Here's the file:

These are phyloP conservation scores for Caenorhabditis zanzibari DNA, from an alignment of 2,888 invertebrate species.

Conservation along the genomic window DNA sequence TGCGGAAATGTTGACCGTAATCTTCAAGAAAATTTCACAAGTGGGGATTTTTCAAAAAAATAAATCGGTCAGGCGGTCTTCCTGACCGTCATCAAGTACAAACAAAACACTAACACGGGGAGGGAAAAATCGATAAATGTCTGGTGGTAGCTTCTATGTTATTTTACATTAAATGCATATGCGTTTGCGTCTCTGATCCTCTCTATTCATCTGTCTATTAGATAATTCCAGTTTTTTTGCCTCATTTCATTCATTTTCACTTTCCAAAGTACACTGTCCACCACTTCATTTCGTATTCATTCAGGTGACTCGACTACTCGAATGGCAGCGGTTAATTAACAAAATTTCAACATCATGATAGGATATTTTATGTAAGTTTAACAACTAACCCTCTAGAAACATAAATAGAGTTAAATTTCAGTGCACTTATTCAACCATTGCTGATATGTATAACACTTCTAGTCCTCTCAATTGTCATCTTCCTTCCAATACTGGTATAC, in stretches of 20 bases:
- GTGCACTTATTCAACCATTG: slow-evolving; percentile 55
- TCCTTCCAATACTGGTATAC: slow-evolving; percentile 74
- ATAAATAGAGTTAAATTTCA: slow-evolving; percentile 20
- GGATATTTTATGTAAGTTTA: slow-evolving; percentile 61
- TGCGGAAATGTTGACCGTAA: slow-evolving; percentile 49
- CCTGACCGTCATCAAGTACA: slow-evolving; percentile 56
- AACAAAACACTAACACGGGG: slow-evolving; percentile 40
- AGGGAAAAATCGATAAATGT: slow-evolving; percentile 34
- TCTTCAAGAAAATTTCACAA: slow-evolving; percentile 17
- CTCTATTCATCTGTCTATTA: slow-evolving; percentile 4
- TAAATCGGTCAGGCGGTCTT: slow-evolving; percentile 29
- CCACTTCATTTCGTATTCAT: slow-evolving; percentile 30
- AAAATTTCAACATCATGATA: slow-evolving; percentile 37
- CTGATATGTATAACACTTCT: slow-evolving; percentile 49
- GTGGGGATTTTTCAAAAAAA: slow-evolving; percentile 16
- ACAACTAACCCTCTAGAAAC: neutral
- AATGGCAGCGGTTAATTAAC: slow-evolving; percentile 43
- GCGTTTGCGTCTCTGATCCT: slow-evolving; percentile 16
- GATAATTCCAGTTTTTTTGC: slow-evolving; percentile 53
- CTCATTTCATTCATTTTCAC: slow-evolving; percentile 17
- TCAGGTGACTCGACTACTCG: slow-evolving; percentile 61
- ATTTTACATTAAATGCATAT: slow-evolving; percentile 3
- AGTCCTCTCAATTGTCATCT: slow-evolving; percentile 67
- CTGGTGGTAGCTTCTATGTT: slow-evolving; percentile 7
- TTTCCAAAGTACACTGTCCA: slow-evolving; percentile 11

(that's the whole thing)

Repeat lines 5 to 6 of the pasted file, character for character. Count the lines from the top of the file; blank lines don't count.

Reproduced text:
- ATAAATAGAGTTAAATTTCA: slow-evolving; percentile 20
- GGATATTTTATGTAAGTTTA: slow-evolving; percentile 61